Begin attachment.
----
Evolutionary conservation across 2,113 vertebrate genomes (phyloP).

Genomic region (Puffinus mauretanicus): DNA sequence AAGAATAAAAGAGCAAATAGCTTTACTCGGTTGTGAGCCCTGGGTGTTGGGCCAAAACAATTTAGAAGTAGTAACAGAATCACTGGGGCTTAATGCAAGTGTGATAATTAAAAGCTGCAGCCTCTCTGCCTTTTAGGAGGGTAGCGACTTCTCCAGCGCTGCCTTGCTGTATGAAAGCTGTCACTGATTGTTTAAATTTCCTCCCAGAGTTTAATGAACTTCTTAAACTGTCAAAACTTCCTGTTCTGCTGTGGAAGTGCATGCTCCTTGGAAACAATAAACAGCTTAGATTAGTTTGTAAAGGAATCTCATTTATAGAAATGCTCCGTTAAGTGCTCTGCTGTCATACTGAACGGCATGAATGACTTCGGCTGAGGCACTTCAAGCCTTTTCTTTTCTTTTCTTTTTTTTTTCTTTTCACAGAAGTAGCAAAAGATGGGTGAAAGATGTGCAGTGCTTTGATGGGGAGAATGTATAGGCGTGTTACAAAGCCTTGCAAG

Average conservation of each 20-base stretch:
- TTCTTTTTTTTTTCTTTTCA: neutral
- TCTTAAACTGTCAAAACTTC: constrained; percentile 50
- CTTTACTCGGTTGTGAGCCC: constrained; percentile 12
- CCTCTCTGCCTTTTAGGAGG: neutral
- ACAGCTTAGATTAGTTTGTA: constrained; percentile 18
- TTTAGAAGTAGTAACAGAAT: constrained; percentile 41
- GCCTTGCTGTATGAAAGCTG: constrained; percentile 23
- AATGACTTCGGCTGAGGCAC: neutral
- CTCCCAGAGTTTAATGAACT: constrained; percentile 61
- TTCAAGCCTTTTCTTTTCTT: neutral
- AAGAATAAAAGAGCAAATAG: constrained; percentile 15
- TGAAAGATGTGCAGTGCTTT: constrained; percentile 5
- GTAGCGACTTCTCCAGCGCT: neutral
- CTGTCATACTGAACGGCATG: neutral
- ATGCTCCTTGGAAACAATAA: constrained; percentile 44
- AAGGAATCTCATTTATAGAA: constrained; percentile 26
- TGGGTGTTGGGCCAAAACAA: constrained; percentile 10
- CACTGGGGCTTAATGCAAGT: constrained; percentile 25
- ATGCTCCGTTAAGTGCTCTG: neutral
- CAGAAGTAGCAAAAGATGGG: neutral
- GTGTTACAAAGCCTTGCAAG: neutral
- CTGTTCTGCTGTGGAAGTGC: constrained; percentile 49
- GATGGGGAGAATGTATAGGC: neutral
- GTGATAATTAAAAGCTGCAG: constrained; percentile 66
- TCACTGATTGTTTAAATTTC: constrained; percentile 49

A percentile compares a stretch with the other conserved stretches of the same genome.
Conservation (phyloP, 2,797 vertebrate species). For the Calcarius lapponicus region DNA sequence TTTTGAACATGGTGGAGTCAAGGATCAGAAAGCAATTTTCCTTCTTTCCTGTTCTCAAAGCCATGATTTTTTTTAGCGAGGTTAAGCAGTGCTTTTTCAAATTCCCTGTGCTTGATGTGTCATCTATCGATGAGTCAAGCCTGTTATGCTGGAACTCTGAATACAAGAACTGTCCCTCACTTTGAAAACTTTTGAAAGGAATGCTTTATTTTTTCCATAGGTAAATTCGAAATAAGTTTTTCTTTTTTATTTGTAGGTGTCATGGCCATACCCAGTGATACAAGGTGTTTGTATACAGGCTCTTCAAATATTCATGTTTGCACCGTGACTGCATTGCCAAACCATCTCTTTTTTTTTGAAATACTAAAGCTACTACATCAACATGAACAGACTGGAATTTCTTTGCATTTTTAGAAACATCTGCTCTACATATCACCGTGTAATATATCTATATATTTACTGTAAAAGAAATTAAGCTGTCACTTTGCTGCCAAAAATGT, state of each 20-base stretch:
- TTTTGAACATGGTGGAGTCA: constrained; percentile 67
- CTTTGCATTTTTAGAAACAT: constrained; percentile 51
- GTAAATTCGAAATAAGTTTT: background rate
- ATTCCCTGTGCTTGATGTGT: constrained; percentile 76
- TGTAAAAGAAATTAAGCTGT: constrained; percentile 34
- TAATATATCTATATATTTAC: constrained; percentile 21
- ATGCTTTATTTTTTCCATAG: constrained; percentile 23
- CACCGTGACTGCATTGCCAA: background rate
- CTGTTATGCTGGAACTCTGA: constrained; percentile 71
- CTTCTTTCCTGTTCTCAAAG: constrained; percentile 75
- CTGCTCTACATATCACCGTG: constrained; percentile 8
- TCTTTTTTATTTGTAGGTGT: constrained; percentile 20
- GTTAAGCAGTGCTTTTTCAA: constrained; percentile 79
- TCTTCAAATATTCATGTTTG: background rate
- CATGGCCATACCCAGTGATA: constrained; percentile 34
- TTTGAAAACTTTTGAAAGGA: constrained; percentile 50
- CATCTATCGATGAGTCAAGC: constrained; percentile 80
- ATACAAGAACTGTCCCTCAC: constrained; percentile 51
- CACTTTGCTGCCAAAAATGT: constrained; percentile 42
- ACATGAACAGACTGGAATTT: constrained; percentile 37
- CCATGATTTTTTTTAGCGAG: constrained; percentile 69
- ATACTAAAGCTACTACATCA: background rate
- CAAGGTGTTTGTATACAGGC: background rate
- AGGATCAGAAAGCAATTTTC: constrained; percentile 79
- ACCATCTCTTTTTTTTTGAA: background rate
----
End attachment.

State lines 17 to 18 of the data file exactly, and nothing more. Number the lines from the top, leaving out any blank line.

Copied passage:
- CTGTCATACTGAACGGCATG: neutral
- ATGCTCCTTGGAAACAATAA: constrained; percentile 44